For my 250th mystery object I gave you this object from the collections of the Horniman Museum & Gardens to identify:
It gave me a bit of a challenge, but eventually I managed to work it out – and it looks like something similar happened in the comments!
We went from ribs, to hind limbs to jaws, which is where it started getting close to the mark. The suggestion of “Part of the zygomatic arch of something large?” by henstridgesj was on the money.
Allen Hazen broke down the observation a bit further, with an astute observation about the components of the zygomatic arch that are present “The jugal and squamosal components of the zygomatic arch (I’d say its the squamosal that has been cut open here)“. Allen also speculated that it may be from a Dugong – which was my preferred identification for a while.
However, Crispin and henstridgesj worked out that it was from an Asian Elephant Elephas maximus Linnaeus, 1758 – the same species that I had also concluded that it belonged to.
By narrowing down the identification to species I was able to search through the museum’s collections management database to find out whether this sliced-off piece of bone might be part of another object. As it turns out, it was!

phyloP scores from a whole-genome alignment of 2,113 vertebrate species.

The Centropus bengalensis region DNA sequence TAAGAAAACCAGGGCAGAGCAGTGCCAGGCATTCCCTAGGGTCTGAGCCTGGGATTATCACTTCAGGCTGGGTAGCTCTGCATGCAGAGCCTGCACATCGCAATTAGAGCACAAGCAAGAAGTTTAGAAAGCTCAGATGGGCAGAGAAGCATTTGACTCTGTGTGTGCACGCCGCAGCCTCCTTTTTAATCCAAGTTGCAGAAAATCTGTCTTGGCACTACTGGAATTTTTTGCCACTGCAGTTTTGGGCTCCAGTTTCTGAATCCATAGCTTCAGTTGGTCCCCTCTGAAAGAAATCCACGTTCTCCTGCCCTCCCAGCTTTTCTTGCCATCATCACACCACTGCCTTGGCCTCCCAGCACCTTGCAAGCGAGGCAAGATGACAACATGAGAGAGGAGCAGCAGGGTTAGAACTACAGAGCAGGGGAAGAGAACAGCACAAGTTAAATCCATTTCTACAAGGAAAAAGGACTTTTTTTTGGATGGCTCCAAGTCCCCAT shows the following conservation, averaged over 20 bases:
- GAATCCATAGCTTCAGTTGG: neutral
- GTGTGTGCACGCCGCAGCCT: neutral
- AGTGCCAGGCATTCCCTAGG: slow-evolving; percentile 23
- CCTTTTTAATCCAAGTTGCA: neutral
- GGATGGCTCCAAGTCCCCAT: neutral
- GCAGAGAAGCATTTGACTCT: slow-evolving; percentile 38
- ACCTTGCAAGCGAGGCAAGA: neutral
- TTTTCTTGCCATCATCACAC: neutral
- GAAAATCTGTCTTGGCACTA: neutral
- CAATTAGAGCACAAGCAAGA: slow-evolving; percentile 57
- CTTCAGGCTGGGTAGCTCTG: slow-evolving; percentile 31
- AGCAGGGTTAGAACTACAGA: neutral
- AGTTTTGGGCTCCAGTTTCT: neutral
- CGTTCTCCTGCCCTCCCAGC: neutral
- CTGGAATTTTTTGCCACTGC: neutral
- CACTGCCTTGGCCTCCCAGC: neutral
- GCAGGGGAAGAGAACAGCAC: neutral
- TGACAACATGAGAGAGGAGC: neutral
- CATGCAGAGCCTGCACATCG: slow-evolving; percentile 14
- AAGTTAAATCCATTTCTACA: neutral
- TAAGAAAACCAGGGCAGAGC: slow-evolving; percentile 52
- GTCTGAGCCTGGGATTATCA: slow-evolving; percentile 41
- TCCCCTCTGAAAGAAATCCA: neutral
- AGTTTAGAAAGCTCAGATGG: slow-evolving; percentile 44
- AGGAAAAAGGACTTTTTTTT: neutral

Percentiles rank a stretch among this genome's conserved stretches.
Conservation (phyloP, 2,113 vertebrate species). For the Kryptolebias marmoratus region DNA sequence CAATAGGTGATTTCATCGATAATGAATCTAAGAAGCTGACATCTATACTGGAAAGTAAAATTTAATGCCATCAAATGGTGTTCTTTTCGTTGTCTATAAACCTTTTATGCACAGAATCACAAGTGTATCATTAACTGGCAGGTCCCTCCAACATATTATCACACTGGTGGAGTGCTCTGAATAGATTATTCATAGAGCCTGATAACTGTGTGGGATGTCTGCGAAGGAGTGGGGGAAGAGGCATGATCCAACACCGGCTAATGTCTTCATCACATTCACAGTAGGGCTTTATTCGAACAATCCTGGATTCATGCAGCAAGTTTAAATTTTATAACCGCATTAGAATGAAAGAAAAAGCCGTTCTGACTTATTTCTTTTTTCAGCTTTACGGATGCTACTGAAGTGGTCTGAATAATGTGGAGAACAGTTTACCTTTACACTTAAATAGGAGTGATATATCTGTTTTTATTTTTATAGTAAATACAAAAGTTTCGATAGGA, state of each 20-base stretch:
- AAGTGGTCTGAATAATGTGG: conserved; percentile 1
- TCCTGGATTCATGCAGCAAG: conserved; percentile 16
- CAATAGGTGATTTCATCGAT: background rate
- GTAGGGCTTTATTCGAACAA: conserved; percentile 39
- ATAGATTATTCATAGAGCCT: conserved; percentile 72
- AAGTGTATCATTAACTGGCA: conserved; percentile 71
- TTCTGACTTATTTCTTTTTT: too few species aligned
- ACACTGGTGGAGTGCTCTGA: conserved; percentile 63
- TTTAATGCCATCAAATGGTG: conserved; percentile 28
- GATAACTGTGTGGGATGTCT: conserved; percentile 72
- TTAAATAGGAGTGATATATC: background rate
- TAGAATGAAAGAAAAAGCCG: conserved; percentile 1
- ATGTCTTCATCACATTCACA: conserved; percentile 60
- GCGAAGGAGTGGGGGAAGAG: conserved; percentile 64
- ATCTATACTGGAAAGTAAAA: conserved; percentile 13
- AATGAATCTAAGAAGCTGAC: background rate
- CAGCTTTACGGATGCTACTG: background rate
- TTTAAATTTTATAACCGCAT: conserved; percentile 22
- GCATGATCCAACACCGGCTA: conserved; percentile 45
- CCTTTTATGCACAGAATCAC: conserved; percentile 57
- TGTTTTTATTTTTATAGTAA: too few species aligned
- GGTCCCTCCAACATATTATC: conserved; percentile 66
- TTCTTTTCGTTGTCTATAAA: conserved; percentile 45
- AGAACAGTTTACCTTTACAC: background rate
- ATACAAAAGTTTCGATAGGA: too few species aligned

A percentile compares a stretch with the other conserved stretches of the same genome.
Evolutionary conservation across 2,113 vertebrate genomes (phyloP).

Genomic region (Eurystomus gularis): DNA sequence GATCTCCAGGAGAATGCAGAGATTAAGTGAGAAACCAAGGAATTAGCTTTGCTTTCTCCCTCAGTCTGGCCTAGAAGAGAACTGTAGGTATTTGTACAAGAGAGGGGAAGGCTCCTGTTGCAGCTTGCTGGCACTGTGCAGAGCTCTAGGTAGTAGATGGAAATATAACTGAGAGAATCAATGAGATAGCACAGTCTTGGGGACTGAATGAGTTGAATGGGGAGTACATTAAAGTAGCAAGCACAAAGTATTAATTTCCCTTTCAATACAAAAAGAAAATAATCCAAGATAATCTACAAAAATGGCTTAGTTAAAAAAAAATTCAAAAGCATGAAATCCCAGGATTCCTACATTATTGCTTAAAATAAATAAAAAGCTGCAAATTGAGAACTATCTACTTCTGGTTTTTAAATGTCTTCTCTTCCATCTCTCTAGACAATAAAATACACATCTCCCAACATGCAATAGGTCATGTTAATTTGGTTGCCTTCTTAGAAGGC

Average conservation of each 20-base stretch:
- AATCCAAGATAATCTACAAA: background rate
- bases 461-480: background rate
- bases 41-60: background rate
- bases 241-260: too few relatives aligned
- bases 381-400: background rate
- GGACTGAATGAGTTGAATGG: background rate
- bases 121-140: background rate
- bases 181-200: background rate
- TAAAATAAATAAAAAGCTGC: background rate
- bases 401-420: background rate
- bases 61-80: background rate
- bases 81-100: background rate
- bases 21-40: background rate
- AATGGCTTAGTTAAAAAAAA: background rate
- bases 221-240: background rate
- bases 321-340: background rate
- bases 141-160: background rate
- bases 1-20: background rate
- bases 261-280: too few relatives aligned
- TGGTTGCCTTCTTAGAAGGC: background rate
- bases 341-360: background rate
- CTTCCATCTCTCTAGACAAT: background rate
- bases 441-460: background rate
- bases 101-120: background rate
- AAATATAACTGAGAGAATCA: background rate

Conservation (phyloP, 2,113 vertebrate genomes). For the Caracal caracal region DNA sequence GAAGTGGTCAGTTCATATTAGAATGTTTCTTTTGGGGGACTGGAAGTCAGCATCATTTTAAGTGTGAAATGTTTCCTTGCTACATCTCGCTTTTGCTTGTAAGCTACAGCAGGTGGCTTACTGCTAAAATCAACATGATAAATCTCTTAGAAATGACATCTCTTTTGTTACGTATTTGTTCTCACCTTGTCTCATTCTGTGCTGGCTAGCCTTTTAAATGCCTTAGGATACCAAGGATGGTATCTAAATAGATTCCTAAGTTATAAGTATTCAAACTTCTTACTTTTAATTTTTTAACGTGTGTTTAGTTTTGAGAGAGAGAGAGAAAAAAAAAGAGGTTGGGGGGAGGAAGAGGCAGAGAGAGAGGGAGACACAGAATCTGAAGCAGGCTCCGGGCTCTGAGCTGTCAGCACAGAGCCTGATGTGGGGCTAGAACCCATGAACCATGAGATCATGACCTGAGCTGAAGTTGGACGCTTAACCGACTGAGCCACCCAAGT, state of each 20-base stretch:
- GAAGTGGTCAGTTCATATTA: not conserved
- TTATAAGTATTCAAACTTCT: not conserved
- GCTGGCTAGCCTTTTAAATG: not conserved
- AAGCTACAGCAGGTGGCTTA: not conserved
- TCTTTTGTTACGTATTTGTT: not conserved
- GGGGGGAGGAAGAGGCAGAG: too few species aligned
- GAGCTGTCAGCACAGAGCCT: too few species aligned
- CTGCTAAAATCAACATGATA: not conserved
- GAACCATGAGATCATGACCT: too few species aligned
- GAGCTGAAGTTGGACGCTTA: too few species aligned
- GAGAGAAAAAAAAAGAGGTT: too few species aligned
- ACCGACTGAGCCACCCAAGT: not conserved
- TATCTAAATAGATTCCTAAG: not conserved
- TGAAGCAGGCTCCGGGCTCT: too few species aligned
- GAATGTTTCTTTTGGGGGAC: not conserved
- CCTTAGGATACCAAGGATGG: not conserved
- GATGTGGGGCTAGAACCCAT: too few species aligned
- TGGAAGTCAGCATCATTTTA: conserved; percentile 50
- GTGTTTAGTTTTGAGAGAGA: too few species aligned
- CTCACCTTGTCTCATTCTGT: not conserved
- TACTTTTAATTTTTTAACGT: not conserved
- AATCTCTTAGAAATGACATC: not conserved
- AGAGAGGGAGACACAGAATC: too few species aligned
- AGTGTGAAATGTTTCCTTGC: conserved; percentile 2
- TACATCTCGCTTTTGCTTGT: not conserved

So by being able to identify this piece of bone it could be reassociated with the specimen that it originally came from and now there is a record for it in our database, so that if the skull ever comes off display it can be reunited with its cheekbone.
It also made an apt object for my 250th mystery object for Zygoma!
Thanks Paolo; it was an interesting mystery object!
Obviously I should have been more careful! I had one idea, checked it against an image on the WWWeb, thought it was plausible… but didn’t (the way a professional would have!) check out the alternatives.
There’s a lesson here (which I probably STILL haven’t sufficiently learned).
Thanks for opting these mystery objects: often I don’t have a clue, but it’s fun watching other people figure it out!